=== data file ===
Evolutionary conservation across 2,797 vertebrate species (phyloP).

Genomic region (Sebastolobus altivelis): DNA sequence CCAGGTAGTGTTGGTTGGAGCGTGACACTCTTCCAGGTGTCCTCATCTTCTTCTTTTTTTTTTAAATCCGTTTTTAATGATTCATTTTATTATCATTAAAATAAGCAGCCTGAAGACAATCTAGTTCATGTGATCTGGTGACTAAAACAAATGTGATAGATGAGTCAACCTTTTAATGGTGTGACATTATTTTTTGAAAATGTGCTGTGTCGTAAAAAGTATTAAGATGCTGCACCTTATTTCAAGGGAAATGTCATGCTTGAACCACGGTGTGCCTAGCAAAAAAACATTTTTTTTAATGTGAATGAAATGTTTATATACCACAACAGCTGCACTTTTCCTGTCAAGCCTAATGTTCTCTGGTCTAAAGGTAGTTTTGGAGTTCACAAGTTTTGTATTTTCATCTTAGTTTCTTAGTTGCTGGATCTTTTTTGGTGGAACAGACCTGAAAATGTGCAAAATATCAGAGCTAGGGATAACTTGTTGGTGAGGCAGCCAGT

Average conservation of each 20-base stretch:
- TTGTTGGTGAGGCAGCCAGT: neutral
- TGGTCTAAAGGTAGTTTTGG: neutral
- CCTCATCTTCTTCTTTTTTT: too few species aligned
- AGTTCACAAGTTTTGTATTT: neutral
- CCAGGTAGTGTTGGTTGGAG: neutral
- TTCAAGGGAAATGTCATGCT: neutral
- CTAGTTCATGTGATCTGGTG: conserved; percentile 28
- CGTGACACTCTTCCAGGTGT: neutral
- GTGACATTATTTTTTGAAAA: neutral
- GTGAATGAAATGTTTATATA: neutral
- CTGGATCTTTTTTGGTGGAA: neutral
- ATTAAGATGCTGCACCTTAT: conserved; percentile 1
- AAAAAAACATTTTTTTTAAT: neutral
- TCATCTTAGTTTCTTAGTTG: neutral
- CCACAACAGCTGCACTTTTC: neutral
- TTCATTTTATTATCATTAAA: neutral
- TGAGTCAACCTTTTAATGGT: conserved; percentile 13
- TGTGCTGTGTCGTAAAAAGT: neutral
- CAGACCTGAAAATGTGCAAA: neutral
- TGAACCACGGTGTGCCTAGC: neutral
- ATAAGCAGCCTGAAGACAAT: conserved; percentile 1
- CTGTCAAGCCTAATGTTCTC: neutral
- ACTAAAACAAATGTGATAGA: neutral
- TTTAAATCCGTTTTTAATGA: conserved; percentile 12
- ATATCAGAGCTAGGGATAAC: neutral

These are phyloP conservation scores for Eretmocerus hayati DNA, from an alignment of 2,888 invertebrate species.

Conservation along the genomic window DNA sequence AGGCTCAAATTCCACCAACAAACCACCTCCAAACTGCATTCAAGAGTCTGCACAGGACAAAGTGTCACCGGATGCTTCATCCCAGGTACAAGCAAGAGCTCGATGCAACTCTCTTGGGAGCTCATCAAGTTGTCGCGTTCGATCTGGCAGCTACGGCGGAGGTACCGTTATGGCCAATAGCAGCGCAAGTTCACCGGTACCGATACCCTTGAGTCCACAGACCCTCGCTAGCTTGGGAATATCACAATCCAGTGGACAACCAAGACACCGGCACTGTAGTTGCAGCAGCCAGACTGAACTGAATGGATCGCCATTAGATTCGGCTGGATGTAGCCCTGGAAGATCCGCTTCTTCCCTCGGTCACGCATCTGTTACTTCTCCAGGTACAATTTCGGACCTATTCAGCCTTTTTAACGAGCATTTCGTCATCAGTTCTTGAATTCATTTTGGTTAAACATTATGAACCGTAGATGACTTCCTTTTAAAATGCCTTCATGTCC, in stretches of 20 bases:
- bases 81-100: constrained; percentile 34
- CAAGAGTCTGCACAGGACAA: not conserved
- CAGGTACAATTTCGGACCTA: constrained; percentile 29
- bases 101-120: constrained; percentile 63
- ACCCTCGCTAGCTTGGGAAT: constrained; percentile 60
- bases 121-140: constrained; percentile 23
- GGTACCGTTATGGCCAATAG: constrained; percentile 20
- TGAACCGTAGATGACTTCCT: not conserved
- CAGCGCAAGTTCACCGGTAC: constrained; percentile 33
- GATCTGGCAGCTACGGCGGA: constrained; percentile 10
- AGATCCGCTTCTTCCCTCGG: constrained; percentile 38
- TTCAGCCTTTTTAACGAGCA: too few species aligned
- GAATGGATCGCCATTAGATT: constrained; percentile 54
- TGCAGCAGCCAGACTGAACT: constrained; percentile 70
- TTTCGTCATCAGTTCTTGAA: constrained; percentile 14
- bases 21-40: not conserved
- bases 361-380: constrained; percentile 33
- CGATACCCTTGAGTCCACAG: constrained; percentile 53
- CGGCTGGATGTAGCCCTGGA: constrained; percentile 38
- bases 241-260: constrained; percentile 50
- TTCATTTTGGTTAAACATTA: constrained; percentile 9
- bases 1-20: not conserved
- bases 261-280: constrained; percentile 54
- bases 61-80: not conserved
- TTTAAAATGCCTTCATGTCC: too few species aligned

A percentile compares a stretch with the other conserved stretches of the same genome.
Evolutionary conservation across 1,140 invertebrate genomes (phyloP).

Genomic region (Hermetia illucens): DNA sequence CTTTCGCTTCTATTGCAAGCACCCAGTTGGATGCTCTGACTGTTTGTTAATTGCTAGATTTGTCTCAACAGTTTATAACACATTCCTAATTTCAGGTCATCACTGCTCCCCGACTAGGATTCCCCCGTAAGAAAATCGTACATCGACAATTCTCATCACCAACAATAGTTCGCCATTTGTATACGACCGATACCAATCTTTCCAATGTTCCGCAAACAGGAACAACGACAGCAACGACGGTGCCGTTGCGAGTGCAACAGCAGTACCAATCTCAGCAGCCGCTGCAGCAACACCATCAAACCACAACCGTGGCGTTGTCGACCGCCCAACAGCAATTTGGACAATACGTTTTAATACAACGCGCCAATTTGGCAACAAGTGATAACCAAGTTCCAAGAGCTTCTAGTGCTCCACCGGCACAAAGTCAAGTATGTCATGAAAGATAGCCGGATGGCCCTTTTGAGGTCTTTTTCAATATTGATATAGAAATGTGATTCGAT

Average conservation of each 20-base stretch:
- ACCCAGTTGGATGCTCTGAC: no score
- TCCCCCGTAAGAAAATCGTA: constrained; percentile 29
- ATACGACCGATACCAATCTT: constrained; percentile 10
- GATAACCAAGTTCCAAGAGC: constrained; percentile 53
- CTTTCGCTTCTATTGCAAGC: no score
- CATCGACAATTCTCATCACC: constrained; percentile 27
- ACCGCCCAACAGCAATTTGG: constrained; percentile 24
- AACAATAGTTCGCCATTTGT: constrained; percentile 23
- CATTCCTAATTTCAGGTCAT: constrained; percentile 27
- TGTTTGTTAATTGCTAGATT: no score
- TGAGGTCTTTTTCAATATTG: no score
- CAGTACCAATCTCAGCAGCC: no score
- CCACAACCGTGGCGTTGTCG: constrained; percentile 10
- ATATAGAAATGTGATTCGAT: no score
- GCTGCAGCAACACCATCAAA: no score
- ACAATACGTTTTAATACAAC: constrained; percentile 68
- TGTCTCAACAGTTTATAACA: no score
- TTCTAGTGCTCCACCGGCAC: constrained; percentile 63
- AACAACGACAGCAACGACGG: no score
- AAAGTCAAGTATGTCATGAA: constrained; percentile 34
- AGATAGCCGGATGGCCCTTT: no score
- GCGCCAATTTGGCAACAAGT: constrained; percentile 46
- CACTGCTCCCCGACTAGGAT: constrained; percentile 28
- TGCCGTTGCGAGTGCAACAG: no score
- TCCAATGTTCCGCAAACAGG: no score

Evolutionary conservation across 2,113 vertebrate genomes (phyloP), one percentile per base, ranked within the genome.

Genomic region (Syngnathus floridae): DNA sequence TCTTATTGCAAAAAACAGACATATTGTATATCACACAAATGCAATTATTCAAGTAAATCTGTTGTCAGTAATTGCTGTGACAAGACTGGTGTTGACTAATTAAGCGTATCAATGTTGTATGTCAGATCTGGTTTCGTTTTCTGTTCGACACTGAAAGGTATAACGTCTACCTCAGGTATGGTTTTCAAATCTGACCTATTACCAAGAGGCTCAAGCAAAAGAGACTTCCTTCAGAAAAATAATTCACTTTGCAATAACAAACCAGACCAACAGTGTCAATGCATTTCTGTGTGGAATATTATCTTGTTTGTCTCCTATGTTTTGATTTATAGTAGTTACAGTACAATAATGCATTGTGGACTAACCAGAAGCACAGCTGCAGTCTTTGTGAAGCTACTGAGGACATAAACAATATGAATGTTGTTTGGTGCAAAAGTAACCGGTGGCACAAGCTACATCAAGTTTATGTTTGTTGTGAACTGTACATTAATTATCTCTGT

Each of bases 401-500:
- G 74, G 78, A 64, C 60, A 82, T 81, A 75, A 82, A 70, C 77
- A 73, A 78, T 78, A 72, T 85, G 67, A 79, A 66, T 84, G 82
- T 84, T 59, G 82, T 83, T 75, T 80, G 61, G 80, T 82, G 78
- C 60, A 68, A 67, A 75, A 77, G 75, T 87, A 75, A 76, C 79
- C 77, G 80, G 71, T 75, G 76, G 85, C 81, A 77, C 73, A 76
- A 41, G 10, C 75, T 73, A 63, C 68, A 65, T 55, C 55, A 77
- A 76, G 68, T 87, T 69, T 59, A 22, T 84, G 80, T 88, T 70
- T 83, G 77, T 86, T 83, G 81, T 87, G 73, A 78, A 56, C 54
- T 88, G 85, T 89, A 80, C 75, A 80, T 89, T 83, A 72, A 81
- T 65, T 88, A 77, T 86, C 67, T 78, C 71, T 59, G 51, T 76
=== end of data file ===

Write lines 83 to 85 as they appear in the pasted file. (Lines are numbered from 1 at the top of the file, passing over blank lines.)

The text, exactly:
- TGCCGTTGCGAGTGCAACAG: no score
- TCCAATGTTCCGCAAACAGG: no score

Evolutionary conservation across 2,113 vertebrate genomes (phyloP), one percentile per base, ranked within the genome.